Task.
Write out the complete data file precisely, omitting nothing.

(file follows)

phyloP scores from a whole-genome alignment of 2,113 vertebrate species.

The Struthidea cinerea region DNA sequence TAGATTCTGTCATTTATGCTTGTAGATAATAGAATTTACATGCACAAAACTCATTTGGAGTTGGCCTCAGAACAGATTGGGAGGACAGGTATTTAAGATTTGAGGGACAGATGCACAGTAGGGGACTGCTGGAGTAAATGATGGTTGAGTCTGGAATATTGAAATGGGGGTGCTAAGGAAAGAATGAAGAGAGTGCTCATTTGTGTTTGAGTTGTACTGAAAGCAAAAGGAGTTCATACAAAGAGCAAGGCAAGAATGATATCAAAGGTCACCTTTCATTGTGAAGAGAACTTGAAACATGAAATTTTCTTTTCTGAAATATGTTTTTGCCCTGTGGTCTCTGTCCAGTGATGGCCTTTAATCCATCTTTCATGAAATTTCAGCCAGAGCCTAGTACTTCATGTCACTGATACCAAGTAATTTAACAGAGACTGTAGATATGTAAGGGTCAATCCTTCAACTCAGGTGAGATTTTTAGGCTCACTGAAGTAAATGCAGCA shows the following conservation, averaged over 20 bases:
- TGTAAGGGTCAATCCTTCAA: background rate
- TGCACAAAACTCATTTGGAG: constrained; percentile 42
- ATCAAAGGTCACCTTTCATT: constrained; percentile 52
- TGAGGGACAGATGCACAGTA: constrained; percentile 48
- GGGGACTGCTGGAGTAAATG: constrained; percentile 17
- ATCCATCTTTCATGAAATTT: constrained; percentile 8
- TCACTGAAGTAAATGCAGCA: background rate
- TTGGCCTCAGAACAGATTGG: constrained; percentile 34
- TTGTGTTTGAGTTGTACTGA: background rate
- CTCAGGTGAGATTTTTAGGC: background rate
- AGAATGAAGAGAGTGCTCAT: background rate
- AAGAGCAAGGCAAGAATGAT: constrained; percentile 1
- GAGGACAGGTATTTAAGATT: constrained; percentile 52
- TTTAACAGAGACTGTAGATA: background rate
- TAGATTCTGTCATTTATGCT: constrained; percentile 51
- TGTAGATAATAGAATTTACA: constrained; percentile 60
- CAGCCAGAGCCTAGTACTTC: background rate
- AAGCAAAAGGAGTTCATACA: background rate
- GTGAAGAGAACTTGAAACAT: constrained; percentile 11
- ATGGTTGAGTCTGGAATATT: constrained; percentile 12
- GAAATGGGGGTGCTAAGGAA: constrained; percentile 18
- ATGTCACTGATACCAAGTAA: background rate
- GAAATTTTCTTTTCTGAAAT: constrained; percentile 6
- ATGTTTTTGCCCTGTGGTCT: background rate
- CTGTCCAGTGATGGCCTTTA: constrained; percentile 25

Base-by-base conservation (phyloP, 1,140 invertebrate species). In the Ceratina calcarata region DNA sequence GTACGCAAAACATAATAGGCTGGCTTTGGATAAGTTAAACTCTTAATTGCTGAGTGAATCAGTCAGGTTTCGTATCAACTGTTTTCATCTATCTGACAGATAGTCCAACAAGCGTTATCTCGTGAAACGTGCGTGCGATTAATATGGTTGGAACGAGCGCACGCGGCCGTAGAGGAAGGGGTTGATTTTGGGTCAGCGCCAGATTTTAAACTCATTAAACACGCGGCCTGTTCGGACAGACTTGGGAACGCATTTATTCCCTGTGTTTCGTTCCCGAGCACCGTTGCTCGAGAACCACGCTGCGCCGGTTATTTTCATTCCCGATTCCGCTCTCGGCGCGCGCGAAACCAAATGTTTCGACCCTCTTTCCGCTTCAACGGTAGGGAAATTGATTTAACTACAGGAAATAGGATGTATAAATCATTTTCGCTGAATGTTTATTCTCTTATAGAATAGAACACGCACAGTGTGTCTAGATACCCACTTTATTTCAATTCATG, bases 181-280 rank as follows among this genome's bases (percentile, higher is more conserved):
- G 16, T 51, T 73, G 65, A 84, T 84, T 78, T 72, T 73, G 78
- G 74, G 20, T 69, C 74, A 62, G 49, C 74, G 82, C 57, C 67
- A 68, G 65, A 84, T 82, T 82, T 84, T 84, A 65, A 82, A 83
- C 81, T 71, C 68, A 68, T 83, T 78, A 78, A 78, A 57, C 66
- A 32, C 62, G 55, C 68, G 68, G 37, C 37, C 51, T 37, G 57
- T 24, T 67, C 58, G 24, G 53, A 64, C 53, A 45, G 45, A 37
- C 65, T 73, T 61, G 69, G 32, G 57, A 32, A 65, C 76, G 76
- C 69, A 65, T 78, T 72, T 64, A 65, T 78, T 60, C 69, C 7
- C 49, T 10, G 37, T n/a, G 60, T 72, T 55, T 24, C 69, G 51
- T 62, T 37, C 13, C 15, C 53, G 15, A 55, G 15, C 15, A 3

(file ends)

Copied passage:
phyloP scores from a whole-genome alignment of 2,113 vertebrate species.

The Struthidea cinerea region DNA sequence TAGATTCTGTCATTTATGCTTGTAGATAATAGAATTTACATGCACAAAACTCATTTGGAGTTGGCCTCAGAACAGATTGGGAGGACAGGTATTTAAGATTTGAGGGACAGATGCACAGTAGGGGACTGCTGGAGTAAATGATGGTTGAGTCTGGAATATTGAAATGGGGGTGCTAAGGAAAGAATGAAGAGAGTGCTCATTTGTGTTTGAGTTGTACTGAAAGCAAAAGGAGTTCATACAAAGAGCAAGGCAAGAATGATATCAAAGGTCACCTTTCATTGTGAAGAGAACTTGAAACATGAAATTTTCTTTTCTGAAATATGTTTTTGCCCTGTGGTCTCTGTCCAGTGATGGCCTTTAATCCATCTTTCATGAAATTTCAGCCAGAGCCTAGTACTTCATGTCACTGATACCAAGTAATTTAACAGAGACTGTAGATATGTAAGGGTCAATCCTTCAACTCAGGTGAGATTTTTAGGCTCACTGAAGTAAATGCAGCA shows the following conservation, averaged over 20 bases:
- TGTAAGGGTCAATCCTTCAA: background rate
- TGCACAAAACTCATTTGGAG: constrained; percentile 42
- ATCAAAGGTCACCTTTCATT: constrained; percentile 52
- TGAGGGACAGATGCACAGTA: constrained; percentile 48
- GGGGACTGCTGGAGTAAATG: constrained; percentile 17
- ATCCATCTTTCATGAAATTT: constrained; percentile 8
- TCACTGAAGTAAATGCAGCA: background rate
- TTGGCCTCAGAACAGATTGG: constrained; percentile 34
- TTGTGTTTGAGTTGTACTGA: background rate
- CTCAGGTGAGATTTTTAGGC: background rate
- AGAATGAAGAGAGTGCTCAT: background rate
- AAGAGCAAGGCAAGAATGAT: constrained; percentile 1
- GAGGACAGGTATTTAAGATT: constrained; percentile 52
- TTTAACAGAGACTGTAGATA: background rate
- TAGATTCTGTCATTTATGCT: constrained; percentile 51
- TGTAGATAATAGAATTTACA: constrained; percentile 60
- CAGCCAGAGCCTAGTACTTC: background rate
- AAGCAAAAGGAGTTCATACA: background rate
- GTGAAGAGAACTTGAAACAT: constrained; percentile 11
- ATGGTTGAGTCTGGAATATT: constrained; percentile 12
- GAAATGGGGGTGCTAAGGAA: constrained; percentile 18
- ATGTCACTGATACCAAGTAA: background rate
- GAAATTTTCTTTTCTGAAAT: constrained; percentile 6
- ATGTTTTTGCCCTGTGGTCT: background rate
- CTGTCCAGTGATGGCCTTTA: constrained; percentile 25

Base-by-base conservation (phyloP, 1,140 invertebrate species). In the Ceratina calcarata region DNA sequence GTACGCAAAACATAATAGGCTGGCTTTGGATAAGTTAAACTCTTAATTGCTGAGTGAATCAGTCAGGTTTCGTATCAACTGTTTTCATCTATCTGACAGATAGTCCAACAAGCGTTATCTCGTGAAACGTGCGTGCGATTAATATGGTTGGAACGAGCGCACGCGGCCGTAGAGGAAGGGGTTGATTTTGGGTCAGCGCCAGATTTTAAACTCATTAAACACGCGGCCTGTTCGGACAGACTTGGGAACGCATTTATTCCCTGTGTTTCGTTCCCGAGCACCGTTGCTCGAGAACCACGCTGCGCCGGTTATTTTCATTCCCGATTCCGCTCTCGGCGCGCGCGAAACCAAATGTTTCGACCCTCTTTCCGCTTCAACGGTAGGGAAATTGATTTAACTACAGGAAATAGGATGTATAAATCATTTTCGCTGAATGTTTATTCTCTTATAGAATAGAACACGCACAGTGTGTCTAGATACCCACTTTATTTCAATTCATG, bases 181-280 rank as follows among this genome's bases (percentile, higher is more conserved):
- G 16, T 51, T 73, G 65, A 84, T 84, T 78, T 72, T 73, G 78
- G 74, G 20, T 69, C 74, A 62, G 49, C 74, G 82, C 57, C 67
- A 68, G 65, A 84, T 82, T 82, T 84, T 84, A 65, A 82, A 83
- C 81, T 71, C 68, A 68, T 83, T 78, A 78, A 78, A 57, C 66
- A 32, C 62, G 55, C 68, G 68, G 37, C 37, C 51, T 37, G 57
- T 24, T 67, C 58, G 24, G 53, A 64, C 53, A 45, G 45, A 37
- C 65, T 73, T 61, G 69, G 32, G 57, A 32, A 65, C 76, G 76
- C 69, A 65, T 78, T 72, T 64, A 65, T 78, T 60, C 69, C 7
- C 49, T 10, G 37, T n/a, G 60, T 72, T 55, T 24, C 69, G 51
- T 62, T 37, C 13, C 15, C 53, G 15, A 55, G 15, C 15, A 3